- good quality product
- positive social impact
- supporting a fair, credible fishery
- low environmental impact
‘Take what you need’ approach
I also feel that the ‘hunter-gatherer’ approach with an attitude of only taking what you need should apply.
Due to busy lives and preferences for convenience, people do not hunt and gather anymore, and the ocean is probably the only environment where it is still possible to sustainably harvest a small-scale. Whether it is collecting black mussels or oysters in the tidal zones, or permitted fishing, collecting your own seafood can most definitely be environmentally sustainable.
Even though I do not consume seafood, I think it will be very sad if we cannot manage this incredible natural resource to continue to provide to humans.
What can the general public (who have the means) do to support a shift towards more sustainable fishing?
Knowing the source and sustainability rating of seafood is really important, so consumers really should only consume eco-certified seafood:
- Friends of the Sea
- Global G.A.P
- Seafood Watch
The choice of whether to purchase a product lies with the consumer, and consumers drive demand. By always choosing a sustainable seafood product the market demand for species at risk will reduce and hence the pressure on such species.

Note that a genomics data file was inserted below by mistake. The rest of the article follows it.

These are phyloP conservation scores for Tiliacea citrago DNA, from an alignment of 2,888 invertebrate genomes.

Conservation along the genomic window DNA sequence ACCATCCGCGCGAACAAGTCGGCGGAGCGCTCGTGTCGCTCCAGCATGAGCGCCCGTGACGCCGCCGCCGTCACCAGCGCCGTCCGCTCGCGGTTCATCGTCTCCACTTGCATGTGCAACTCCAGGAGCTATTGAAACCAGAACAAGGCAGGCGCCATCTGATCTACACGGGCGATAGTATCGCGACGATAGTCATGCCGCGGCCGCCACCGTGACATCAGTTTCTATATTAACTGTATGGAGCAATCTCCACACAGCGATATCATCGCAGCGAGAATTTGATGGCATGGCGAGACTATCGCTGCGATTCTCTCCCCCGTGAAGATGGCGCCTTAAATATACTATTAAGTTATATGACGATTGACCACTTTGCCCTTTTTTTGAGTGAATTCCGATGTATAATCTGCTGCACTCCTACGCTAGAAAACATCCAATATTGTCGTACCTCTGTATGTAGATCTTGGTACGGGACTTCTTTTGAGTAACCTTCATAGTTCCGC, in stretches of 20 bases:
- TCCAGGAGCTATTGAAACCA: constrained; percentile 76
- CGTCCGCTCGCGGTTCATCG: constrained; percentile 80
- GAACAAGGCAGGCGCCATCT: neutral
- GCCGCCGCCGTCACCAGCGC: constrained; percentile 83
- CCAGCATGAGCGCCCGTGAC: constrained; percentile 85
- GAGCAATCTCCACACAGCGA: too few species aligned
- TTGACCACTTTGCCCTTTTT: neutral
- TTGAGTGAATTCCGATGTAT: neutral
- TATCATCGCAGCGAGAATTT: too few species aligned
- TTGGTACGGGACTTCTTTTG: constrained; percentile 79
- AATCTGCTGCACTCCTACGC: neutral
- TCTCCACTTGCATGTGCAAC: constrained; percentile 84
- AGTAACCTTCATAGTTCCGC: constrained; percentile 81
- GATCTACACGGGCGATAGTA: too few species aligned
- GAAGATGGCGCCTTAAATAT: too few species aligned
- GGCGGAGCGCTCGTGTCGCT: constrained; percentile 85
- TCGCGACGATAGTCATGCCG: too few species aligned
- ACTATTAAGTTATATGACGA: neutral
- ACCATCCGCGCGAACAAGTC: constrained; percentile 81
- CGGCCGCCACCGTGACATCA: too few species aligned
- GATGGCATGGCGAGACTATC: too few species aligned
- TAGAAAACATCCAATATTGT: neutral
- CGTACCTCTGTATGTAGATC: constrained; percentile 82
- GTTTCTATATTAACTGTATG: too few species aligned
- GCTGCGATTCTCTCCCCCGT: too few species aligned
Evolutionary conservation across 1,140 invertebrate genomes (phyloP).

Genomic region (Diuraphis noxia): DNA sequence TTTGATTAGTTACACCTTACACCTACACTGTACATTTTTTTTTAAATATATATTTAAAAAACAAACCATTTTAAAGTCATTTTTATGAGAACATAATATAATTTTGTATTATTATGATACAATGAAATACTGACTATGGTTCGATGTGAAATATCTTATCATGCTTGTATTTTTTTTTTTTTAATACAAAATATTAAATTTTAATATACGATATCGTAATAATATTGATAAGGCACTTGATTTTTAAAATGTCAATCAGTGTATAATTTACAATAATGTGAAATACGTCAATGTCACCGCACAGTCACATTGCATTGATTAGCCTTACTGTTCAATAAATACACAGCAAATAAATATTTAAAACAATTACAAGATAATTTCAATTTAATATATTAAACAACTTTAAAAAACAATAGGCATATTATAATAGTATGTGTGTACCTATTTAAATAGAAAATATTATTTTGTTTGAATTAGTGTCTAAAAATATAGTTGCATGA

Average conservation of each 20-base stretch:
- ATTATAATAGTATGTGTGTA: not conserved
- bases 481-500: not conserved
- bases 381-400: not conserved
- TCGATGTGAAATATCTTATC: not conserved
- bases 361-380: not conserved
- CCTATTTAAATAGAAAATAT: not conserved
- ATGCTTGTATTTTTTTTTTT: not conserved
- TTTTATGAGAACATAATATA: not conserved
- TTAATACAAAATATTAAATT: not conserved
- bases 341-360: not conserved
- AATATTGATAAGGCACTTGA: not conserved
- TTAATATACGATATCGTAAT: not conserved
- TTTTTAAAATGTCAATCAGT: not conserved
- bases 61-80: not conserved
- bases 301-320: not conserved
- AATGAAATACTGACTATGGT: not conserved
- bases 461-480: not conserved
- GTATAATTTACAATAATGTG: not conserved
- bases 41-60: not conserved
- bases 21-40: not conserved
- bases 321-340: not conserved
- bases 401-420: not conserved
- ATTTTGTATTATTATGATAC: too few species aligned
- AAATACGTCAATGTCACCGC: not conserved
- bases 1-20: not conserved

Be passionate about the ocean. Experience the ocean. Know your fish species.With knowledge and love comes respect, and if all people connect with the ocean and respect it, we will look after this valuable resource a lot better.
Creating an environment for species to thrive in is also critically important and being aware and mindful of pollution will definitely contribute to making the ocean a healthier environment. Ghost fishing gear is an enormous threat to all marine animals. The simple act of picking up litter (which in coastal areas very often include discarded fishing gear) will make a difference to the ocean and marine animals. Support small-scale fishers. For generations, their livelihoods have depended on the ocean. Saving our oceans and marine species start with coastal communities.
Call to Action:
- Be informed and choose right (there are good seafood options).
- Care about the environment and the ocean – keep it litter free.
- Support local (which also means seasonal and sustainable).
- Be responsible.
- Love the ocean and nature – respecting the environment also leads to protecting the
Sign up to our Awesome Newsletter.